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 • Plainfield
 • Sullivan County
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George Avery
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Birth: Jan. 23, 1759
Barnstable County
Massachusetts, USA
Death: Jan. 20, 1857
Sullivan County
New Hampshire, USA

George Avery was the son of Job Avery and Jane Thatcher, and the grandson of the Rev. John Avery, the first minister of Truro, MA. He served as a Private in the Revolutionary War from 1775-1779 in MA., during the winter of 1780 under Capt. Benjamin Allen in CT., and in 1780 was taken prisoner during the burning of Royalton, VT. and transported to Canada where he was held until his release from captivity in June 1782. He was married on 11 Jan 1787 to Mary Sanborn, daughter of Joseph Clifford Sanborn and Elizabeth French. George and Mary were the parents of twelve children, three of which died in childhood and/or young adulthood. The family resided in Plainfield, Sullivan (formerly Cheshire Co.), New Hampshire. George wrote several manuscripts detailing his trials and tribulations during his capture by the Indians and imprisonment by the British. He wrote these multi-paged documents to several of his children and at least two original copies exist today. His cause of death is stated on his death certificate as "rheumatism". The original bible of George and Mary was found in 1996 and has been donated to the Highland House Musuem, Truro Historical Society, Truro, MA. The Bible documents the births of their children, as well as the vital records of several generations prior to George.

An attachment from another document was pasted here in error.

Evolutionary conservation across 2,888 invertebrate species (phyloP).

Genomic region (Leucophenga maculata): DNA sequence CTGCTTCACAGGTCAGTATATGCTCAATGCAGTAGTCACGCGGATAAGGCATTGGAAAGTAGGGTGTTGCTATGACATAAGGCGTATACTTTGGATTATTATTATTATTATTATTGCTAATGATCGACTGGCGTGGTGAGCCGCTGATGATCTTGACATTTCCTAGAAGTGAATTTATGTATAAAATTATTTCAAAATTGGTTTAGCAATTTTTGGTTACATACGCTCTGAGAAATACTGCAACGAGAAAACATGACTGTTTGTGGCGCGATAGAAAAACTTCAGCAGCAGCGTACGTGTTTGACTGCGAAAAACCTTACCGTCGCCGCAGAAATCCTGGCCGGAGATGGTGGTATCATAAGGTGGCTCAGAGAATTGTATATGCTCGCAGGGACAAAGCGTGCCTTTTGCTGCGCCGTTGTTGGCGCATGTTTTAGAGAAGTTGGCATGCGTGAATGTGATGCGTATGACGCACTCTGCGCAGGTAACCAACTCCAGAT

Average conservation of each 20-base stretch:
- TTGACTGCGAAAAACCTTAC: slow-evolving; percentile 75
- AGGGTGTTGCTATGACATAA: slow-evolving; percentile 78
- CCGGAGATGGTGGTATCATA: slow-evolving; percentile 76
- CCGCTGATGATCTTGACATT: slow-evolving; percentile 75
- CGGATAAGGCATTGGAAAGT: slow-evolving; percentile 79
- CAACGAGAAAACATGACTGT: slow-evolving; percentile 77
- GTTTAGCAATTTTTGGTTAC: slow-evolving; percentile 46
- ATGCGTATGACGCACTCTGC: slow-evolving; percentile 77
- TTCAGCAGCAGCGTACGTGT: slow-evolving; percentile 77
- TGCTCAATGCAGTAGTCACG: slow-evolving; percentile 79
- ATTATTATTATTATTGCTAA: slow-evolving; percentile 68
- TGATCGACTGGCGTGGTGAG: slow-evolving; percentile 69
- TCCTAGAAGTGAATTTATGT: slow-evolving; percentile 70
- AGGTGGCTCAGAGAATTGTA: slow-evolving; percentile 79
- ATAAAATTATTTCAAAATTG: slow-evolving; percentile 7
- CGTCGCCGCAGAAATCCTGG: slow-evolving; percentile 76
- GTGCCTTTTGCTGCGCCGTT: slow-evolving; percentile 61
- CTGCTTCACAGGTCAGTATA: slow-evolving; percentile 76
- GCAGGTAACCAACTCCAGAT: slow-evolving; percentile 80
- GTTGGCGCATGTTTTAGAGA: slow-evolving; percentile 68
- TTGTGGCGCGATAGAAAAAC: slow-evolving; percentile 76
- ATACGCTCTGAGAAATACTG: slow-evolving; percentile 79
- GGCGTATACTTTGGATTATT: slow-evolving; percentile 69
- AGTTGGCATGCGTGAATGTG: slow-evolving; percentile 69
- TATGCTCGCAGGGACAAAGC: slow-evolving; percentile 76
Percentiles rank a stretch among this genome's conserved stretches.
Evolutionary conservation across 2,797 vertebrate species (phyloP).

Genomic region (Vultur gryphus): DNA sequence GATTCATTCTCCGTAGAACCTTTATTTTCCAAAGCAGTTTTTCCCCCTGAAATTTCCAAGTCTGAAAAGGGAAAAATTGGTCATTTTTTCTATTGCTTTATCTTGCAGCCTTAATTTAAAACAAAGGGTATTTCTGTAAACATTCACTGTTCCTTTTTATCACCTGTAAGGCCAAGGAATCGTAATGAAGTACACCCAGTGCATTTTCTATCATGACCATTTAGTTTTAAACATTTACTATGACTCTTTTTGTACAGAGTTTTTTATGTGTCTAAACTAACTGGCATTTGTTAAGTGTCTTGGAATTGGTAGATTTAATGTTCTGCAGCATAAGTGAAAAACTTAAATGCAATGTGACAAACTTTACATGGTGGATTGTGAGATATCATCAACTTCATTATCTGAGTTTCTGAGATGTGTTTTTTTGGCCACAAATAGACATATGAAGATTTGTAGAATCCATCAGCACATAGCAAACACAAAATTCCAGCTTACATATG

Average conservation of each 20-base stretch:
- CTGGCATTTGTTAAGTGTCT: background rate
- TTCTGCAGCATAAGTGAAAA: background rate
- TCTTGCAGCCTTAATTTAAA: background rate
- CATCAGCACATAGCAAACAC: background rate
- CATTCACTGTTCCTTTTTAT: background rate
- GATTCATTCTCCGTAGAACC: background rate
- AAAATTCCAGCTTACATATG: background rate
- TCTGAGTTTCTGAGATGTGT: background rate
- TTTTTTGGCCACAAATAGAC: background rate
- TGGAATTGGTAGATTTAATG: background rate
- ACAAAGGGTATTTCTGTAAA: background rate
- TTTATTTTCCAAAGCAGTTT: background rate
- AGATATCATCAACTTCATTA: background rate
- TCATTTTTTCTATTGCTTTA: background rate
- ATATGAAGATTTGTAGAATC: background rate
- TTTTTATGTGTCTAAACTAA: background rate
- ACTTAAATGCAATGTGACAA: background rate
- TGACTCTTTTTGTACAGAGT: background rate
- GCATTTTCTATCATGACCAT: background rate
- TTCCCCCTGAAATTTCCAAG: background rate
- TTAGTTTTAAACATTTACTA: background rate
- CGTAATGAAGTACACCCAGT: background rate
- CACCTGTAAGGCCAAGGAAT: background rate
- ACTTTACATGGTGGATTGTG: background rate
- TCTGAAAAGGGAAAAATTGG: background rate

Family links: 
  Mary Sanborn Avery (1765 - 1857)
Gilkey Cemetery
Sullivan County
New Hampshire, USA
Maintained by: Carolyn (Johnson) Reed
Originally Created by: Karen Avery Miller
Record added: May 28, 2000
Find A Grave Memorial# 5006186
George Avery
Added by: Karen Avery Miller
George Avery
Added by: Karen Avery Miller
George Avery
Added by: SherryG
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 Added: Dec. 2, 2012
Thank you, on this 4th of July, sir, for helping secure our freedom for this nation.
- wvy
 Added: Jul. 4, 2011
In loving memory of my fifth Great Grandfather, George Avery, and in honor of his service as a Private in the Revolutionary War, and his endurance during his two years of imprisonment under the British in Canada.
- Karen Avery Miller
 Added: May. 28, 2000

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